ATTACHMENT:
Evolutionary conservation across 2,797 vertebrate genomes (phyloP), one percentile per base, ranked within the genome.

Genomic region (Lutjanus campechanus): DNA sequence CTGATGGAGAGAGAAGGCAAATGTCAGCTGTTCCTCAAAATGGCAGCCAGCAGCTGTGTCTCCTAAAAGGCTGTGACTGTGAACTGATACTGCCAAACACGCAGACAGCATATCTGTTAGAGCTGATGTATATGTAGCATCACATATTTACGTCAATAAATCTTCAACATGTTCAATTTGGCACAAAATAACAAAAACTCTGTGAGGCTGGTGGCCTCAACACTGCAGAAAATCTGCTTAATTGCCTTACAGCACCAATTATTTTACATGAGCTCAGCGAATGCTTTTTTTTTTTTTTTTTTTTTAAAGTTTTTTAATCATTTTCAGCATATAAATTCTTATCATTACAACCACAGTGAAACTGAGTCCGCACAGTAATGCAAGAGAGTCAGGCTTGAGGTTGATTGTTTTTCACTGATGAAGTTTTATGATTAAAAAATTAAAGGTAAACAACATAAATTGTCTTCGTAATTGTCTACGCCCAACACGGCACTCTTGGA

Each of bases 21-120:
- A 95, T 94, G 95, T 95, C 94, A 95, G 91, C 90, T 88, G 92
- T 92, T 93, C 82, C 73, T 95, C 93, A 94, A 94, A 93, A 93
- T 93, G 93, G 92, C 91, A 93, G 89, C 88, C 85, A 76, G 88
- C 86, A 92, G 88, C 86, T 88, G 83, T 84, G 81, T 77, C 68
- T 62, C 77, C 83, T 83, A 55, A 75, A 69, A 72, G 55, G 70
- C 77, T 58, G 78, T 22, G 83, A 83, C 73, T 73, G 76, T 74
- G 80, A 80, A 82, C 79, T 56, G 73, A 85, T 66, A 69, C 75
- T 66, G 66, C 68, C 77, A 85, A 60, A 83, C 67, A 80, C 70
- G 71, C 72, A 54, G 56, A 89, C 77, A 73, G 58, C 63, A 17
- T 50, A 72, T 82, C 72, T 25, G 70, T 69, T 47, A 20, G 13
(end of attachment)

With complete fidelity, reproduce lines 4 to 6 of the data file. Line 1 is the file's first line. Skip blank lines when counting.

- A 95, T 94, G 95, T 95, C 94, A 95, G 91, C 90, T 88, G 92
- T 92, T 93, C 82, C 73, T 95, C 93, A 94, A 94, A 93, A 93
- T 93, G 93, G 92, C 91, A 93, G 89, C 88, C 85, A 76, G 88